What Everyone Needs To Know About HVAC Systems

Should I Buy A Portable Or A Window Air Conditioning Unit?

by Amelia Martin

Even if your house already has a central air system, cooling down individual rooms can often be done more cheaply by using a portable or window air conditioning unit. There are pros and cons of each one, and when it comes down to it, the best choice is dependent on your needs; one is not necessarily better than the other. However, they do function differently enough to make it worth your while to do a little research before buying your unit.

Room Size

While both window units and portable units are great for cooling small rooms, portable units aren't as effective once rooms start to get larger. Once you get to about 600 square feet or more, you'll probably want a window unit for the most effective cooling. High-capacity window units can cool rooms of over 1,000 square feet.


If your primary concern is how the unit will look inside, window units tend to be the preferred choice since most of the actual unit is outside. A portable unit by itself doesn't look too bad, but the hose or hoses that it comes with can take up a lot of room and may be unsightly, especially if you don't have a space where the hose can rest without getting in the way.

Window Use

If you want to retain the functionality of your window, a window unit will get in the way. While a portable unit only has a small hose that goes to the window, a window unit is larger and more permanent and sometimes requires a fixture to keep it steady. This means that opening and closing the window, or even finding blinds or curtains to fit around it, can be a struggle.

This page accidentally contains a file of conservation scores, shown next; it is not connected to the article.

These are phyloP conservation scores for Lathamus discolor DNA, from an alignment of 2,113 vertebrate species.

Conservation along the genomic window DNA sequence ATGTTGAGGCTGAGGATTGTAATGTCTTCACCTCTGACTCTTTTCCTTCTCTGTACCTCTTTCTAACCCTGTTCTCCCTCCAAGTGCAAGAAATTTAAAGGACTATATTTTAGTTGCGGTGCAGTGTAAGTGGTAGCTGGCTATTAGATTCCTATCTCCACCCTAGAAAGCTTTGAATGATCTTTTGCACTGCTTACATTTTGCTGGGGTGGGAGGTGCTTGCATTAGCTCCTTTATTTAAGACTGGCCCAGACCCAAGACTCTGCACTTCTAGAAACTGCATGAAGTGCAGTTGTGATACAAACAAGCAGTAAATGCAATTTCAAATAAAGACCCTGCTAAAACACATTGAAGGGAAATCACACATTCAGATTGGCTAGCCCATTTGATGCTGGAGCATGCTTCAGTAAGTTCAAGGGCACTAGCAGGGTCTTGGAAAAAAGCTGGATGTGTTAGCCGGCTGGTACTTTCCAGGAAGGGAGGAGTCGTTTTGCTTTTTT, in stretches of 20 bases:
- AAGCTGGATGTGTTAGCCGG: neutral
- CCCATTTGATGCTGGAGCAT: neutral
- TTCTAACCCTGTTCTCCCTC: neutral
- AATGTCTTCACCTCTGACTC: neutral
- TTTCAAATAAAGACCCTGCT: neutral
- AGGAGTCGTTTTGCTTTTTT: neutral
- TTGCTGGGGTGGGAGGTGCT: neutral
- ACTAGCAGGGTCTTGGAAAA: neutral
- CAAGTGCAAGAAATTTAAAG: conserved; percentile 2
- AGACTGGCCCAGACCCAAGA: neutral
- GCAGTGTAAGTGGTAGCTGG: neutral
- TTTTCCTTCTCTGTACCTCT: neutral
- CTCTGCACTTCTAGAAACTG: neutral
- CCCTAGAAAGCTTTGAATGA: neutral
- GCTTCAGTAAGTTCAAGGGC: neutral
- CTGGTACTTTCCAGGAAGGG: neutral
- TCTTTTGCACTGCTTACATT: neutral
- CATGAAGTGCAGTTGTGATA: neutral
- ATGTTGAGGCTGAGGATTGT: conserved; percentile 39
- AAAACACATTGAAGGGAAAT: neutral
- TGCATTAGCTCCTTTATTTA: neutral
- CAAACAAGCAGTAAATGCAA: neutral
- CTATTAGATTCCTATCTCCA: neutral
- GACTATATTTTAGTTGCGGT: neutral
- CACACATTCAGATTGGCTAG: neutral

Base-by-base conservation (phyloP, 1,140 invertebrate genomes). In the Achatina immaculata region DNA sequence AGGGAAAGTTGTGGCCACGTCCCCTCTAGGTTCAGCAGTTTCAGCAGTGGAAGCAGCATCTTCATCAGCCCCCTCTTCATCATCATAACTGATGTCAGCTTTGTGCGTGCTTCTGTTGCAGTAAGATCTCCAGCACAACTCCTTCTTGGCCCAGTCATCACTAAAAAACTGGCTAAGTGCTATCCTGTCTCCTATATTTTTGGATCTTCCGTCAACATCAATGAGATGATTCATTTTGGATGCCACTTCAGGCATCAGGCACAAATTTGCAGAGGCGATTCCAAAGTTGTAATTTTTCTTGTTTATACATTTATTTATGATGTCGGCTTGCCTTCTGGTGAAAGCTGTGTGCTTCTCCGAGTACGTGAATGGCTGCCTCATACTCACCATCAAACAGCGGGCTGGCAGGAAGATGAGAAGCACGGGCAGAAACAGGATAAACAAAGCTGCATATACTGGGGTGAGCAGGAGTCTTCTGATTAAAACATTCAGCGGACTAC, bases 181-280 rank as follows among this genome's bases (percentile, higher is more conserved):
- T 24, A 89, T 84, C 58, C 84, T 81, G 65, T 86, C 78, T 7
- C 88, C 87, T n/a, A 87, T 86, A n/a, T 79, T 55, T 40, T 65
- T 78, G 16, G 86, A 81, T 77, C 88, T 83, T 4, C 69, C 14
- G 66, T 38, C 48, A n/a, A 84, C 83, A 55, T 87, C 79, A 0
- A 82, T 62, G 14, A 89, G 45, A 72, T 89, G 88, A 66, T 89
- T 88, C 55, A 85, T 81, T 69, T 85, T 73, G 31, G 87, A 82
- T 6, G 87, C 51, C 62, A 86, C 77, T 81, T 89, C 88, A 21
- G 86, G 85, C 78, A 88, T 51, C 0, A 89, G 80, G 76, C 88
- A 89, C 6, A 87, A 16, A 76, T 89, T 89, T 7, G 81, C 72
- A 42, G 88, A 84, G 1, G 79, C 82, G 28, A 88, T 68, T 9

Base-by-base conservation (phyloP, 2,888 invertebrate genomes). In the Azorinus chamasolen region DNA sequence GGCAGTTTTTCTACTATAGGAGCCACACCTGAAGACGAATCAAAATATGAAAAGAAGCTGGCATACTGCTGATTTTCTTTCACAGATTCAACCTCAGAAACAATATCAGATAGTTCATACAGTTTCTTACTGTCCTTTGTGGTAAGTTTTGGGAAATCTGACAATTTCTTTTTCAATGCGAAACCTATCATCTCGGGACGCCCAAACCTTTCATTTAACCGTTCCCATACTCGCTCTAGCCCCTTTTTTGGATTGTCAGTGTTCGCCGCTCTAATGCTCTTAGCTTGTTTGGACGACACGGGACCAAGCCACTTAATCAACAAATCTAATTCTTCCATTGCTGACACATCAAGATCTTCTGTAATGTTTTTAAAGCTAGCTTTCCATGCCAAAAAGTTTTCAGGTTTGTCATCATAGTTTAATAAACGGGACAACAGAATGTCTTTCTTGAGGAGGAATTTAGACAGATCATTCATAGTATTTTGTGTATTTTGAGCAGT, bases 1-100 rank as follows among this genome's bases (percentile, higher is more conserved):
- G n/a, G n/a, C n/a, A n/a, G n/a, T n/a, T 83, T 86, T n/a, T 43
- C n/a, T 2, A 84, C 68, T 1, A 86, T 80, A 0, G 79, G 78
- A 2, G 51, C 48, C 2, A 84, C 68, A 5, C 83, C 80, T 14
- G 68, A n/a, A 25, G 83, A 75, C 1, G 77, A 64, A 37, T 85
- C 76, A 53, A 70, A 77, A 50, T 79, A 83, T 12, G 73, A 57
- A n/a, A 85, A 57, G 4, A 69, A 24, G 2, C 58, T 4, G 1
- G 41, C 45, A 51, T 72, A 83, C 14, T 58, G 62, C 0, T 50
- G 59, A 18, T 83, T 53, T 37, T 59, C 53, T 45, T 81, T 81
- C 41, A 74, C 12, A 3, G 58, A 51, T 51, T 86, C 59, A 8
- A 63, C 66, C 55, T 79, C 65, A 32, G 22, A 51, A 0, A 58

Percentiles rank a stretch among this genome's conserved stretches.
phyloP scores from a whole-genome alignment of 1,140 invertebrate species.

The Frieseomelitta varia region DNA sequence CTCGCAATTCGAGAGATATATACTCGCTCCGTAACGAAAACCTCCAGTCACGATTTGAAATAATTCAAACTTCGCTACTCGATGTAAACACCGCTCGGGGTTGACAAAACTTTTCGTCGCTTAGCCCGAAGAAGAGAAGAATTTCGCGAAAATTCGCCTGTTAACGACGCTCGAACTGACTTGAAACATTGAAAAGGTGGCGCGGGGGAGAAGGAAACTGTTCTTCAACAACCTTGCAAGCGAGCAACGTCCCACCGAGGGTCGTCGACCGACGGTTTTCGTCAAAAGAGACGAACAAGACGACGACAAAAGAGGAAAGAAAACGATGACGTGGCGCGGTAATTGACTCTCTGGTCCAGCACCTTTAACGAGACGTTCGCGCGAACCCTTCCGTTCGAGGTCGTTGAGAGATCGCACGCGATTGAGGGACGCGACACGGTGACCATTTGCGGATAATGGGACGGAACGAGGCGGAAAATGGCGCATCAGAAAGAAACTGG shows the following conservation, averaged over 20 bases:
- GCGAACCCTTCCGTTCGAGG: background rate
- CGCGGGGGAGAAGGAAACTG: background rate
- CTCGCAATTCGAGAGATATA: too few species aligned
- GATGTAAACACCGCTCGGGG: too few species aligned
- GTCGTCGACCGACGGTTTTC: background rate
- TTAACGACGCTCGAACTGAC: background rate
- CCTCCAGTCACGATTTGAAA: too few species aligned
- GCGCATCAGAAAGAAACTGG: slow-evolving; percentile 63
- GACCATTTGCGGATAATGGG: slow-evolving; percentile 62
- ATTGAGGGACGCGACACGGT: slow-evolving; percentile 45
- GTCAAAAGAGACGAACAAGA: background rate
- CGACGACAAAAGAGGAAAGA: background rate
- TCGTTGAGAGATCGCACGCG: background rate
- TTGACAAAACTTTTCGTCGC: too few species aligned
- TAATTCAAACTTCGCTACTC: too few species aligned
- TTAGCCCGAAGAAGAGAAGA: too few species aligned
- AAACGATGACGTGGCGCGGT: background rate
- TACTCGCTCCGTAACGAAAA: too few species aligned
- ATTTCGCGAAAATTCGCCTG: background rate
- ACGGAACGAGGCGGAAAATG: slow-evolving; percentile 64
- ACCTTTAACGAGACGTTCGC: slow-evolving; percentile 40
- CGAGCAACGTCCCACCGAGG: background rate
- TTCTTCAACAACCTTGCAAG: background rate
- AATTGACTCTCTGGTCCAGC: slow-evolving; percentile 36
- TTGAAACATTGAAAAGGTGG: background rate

It can be even more of a hassle if your window opens horizontally. While the unit can still be installed in a horizontally opening window at a minimal cost, you'll need to install a separate piece of immovable glass to cover the extra open space.

Energy Efficiency

Window units are slightly more energy efficient than their portable counterparts, so if cost is your primary concern, a window unit might be your best choice. In addition to using energy more efficiently, they lack the exhaust hoses that portable units use, which by themselves can generate extra heat in your room as they carry heat away – or even remove cold air.

Cooling Multiple Rooms

If you want to cool multiple, smaller rooms but don't have the budget for multiple units, a portable unit is definitely your best choice. They don't require any special window fixtures, and can be moved from room to room depending on where you need it most. The minimal decrease in energy efficiency is offset by the fact that you don't need to purchase more than one.

Noise Levels

If you're concerned about a noisy air conditioner, both portable and window units are roughly on the same level. The difference, then, comes in where you can place it. For example, if your window is right above your bed, but a portable unit could be set some distance away, a portable unit would end up being the quieter option. Whatever you choose, many products will have a decibel rating you can look at to see how loud each one is, both in fan mode and when the compressor kicks in.


If you're looking at a portable unit, you'll pay for the convenience; portable units can be up to hundreds of dollars more expensive than an equivalent window unit. If you are okay with this price, look for an Energy Star model to help offset that initial cost.

For more information, contact John Legg's Heating & Air Conditioning or a similar company.